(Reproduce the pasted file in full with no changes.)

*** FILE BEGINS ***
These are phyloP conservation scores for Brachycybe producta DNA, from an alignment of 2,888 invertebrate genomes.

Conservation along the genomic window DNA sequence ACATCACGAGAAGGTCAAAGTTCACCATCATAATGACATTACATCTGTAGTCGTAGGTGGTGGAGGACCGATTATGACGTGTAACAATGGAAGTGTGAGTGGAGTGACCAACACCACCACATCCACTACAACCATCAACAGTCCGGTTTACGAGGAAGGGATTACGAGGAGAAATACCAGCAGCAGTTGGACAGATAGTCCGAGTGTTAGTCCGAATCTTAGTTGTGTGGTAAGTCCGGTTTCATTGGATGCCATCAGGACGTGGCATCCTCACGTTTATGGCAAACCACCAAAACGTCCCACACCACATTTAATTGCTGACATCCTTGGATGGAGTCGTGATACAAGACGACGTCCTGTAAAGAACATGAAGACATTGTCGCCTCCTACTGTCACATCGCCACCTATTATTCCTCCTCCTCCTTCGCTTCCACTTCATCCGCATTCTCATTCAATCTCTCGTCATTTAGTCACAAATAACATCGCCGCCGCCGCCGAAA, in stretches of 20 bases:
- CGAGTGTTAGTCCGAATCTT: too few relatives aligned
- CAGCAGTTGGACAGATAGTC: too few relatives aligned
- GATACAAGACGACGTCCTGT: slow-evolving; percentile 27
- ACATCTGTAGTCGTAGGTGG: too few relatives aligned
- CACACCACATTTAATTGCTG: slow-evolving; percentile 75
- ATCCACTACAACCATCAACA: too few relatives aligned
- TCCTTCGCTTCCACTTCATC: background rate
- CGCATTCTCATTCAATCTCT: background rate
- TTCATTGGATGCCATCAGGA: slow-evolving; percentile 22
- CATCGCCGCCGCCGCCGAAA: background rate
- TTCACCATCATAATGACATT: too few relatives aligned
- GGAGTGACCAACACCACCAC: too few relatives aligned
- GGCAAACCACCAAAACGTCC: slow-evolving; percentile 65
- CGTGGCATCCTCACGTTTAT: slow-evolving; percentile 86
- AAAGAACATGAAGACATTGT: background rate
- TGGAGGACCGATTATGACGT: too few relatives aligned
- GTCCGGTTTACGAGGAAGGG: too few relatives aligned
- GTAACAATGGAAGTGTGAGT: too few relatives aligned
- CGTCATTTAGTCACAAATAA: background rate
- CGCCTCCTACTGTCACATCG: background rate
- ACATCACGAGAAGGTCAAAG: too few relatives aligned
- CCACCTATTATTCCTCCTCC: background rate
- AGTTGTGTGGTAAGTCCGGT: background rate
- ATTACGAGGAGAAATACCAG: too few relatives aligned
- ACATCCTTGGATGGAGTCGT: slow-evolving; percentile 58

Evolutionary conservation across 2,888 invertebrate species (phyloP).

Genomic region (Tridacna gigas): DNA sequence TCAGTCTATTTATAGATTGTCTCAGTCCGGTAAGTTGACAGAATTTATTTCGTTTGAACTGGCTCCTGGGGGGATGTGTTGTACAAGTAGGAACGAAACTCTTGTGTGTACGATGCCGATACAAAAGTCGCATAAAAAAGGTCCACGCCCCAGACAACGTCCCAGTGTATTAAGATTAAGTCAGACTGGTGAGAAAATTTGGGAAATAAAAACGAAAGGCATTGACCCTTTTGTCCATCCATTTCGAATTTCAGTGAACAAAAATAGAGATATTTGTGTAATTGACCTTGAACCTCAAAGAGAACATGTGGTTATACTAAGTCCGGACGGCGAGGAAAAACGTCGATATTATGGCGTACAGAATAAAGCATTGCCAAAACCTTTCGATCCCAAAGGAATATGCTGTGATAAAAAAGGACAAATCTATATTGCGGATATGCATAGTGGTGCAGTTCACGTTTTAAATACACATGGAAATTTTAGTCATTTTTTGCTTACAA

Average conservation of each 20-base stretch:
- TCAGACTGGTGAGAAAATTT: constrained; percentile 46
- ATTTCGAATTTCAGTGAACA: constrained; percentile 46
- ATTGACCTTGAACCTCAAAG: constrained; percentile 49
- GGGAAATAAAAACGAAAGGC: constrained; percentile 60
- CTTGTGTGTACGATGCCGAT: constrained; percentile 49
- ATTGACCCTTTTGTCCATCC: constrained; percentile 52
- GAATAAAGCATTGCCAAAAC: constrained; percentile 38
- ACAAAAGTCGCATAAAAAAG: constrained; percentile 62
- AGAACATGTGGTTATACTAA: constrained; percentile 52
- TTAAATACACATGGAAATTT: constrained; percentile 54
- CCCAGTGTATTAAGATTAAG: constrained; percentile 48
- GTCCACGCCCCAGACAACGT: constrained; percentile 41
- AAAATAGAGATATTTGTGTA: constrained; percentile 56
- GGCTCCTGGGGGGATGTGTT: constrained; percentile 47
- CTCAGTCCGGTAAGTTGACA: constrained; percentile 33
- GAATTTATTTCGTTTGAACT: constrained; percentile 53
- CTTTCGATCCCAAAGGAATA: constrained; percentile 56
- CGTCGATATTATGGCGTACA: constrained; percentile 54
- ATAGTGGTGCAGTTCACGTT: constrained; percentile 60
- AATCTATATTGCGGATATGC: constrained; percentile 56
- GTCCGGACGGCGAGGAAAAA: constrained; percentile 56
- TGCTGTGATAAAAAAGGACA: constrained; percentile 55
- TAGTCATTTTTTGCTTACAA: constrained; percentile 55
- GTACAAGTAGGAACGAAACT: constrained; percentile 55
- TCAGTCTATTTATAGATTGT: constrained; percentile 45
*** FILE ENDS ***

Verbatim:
These are phyloP conservation scores for Brachycybe producta DNA, from an alignment of 2,888 invertebrate genomes.

Conservation along the genomic window DNA sequence ACATCACGAGAAGGTCAAAGTTCACCATCATAATGACATTACATCTGTAGTCGTAGGTGGTGGAGGACCGATTATGACGTGTAACAATGGAAGTGTGAGTGGAGTGACCAACACCACCACATCCACTACAACCATCAACAGTCCGGTTTACGAGGAAGGGATTACGAGGAGAAATACCAGCAGCAGTTGGACAGATAGTCCGAGTGTTAGTCCGAATCTTAGTTGTGTGGTAAGTCCGGTTTCATTGGATGCCATCAGGACGTGGCATCCTCACGTTTATGGCAAACCACCAAAACGTCCCACACCACATTTAATTGCTGACATCCTTGGATGGAGTCGTGATACAAGACGACGTCCTGTAAAGAACATGAAGACATTGTCGCCTCCTACTGTCACATCGCCACCTATTATTCCTCCTCCTCCTTCGCTTCCACTTCATCCGCATTCTCATTCAATCTCTCGTCATTTAGTCACAAATAACATCGCCGCCGCCGCCGAAA, in stretches of 20 bases:
- CGAGTGTTAGTCCGAATCTT: too few relatives aligned
- CAGCAGTTGGACAGATAGTC: too few relatives aligned
- GATACAAGACGACGTCCTGT: slow-evolving; percentile 27
- ACATCTGTAGTCGTAGGTGG: too few relatives aligned
- CACACCACATTTAATTGCTG: slow-evolving; percentile 75
- ATCCACTACAACCATCAACA: too few relatives aligned
- TCCTTCGCTTCCACTTCATC: background rate
- CGCATTCTCATTCAATCTCT: background rate
- TTCATTGGATGCCATCAGGA: slow-evolving; percentile 22
- CATCGCCGCCGCCGCCGAAA: background rate
- TTCACCATCATAATGACATT: too few relatives aligned
- GGAGTGACCAACACCACCAC: too few relatives aligned
- GGCAAACCACCAAAACGTCC: slow-evolving; percentile 65
- CGTGGCATCCTCACGTTTAT: slow-evolving; percentile 86
- AAAGAACATGAAGACATTGT: background rate
- TGGAGGACCGATTATGACGT: too few relatives aligned
- GTCCGGTTTACGAGGAAGGG: too few relatives aligned
- GTAACAATGGAAGTGTGAGT: too few relatives aligned
- CGTCATTTAGTCACAAATAA: background rate
- CGCCTCCTACTGTCACATCG: background rate
- ACATCACGAGAAGGTCAAAG: too few relatives aligned
- CCACCTATTATTCCTCCTCC: background rate
- AGTTGTGTGGTAAGTCCGGT: background rate
- ATTACGAGGAGAAATACCAG: too few relatives aligned
- ACATCCTTGGATGGAGTCGT: slow-evolving; percentile 58

Evolutionary conservation across 2,888 invertebrate species (phyloP).

Genomic region (Tridacna gigas): DNA sequence TCAGTCTATTTATAGATTGTCTCAGTCCGGTAAGTTGACAGAATTTATTTCGTTTGAACTGGCTCCTGGGGGGATGTGTTGTACAAGTAGGAACGAAACTCTTGTGTGTACGATGCCGATACAAAAGTCGCATAAAAAAGGTCCACGCCCCAGACAACGTCCCAGTGTATTAAGATTAAGTCAGACTGGTGAGAAAATTTGGGAAATAAAAACGAAAGGCATTGACCCTTTTGTCCATCCATTTCGAATTTCAGTGAACAAAAATAGAGATATTTGTGTAATTGACCTTGAACCTCAAAGAGAACATGTGGTTATACTAAGTCCGGACGGCGAGGAAAAACGTCGATATTATGGCGTACAGAATAAAGCATTGCCAAAACCTTTCGATCCCAAAGGAATATGCTGTGATAAAAAAGGACAAATCTATATTGCGGATATGCATAGTGGTGCAGTTCACGTTTTAAATACACATGGAAATTTTAGTCATTTTTTGCTTACAA

Average conservation of each 20-base stretch:
- TCAGACTGGTGAGAAAATTT: constrained; percentile 46
- ATTTCGAATTTCAGTGAACA: constrained; percentile 46
- ATTGACCTTGAACCTCAAAG: constrained; percentile 49
- GGGAAATAAAAACGAAAGGC: constrained; percentile 60
- CTTGTGTGTACGATGCCGAT: constrained; percentile 49
- ATTGACCCTTTTGTCCATCC: constrained; percentile 52
- GAATAAAGCATTGCCAAAAC: constrained; percentile 38
- ACAAAAGTCGCATAAAAAAG: constrained; percentile 62
- AGAACATGTGGTTATACTAA: constrained; percentile 52
- TTAAATACACATGGAAATTT: constrained; percentile 54
- CCCAGTGTATTAAGATTAAG: constrained; percentile 48
- GTCCACGCCCCAGACAACGT: constrained; percentile 41
- AAAATAGAGATATTTGTGTA: constrained; percentile 56
- GGCTCCTGGGGGGATGTGTT: constrained; percentile 47
- CTCAGTCCGGTAAGTTGACA: constrained; percentile 33
- GAATTTATTTCGTTTGAACT: constrained; percentile 53
- CTTTCGATCCCAAAGGAATA: constrained; percentile 56
- CGTCGATATTATGGCGTACA: constrained; percentile 54
- ATAGTGGTGCAGTTCACGTT: constrained; percentile 60
- AATCTATATTGCGGATATGC: constrained; percentile 56
- GTCCGGACGGCGAGGAAAAA: constrained; percentile 56
- TGCTGTGATAAAAAAGGACA: constrained; percentile 55
- TAGTCATTTTTTGCTTACAA: constrained; percentile 55
- GTACAAGTAGGAACGAAACT: constrained; percentile 55
- TCAGTCTATTTATAGATTGT: constrained; percentile 45